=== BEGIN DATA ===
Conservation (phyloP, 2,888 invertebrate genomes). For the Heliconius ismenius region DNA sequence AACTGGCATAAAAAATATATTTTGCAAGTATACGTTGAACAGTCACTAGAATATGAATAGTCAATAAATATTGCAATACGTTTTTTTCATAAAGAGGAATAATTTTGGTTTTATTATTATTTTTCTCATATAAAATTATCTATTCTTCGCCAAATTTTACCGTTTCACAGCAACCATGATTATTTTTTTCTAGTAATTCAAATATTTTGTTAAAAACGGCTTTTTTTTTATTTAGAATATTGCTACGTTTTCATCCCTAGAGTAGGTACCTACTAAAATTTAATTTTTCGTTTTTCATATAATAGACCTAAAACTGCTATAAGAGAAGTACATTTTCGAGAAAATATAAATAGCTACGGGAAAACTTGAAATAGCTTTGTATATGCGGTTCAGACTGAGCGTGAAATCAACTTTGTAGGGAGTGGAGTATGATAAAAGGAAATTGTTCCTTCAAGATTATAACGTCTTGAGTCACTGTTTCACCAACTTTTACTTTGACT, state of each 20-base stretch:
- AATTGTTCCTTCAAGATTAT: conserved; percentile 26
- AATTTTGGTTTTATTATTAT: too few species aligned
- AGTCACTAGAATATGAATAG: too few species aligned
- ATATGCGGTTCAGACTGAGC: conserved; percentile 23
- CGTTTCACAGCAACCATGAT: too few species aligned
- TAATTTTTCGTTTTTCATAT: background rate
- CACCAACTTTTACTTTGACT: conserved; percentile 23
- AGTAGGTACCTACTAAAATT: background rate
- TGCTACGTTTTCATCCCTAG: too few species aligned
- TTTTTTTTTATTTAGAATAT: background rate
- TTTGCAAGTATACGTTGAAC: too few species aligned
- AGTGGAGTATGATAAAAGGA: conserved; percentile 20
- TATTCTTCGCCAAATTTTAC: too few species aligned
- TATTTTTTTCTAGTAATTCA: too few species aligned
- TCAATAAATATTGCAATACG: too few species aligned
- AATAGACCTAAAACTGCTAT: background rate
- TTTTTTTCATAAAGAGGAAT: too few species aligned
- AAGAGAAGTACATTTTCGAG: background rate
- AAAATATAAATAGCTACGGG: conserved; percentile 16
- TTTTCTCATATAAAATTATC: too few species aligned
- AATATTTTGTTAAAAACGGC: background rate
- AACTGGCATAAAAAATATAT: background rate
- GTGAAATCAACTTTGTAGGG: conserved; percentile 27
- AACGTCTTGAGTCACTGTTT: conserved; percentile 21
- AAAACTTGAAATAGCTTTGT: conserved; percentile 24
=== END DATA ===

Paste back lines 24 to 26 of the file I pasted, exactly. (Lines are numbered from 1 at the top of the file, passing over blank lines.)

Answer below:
- GTGAAATCAACTTTGTAGGG: conserved; percentile 27
- AACGTCTTGAGTCACTGTTT: conserved; percentile 21
- AAAACTTGAAATAGCTTTGT: conserved; percentile 24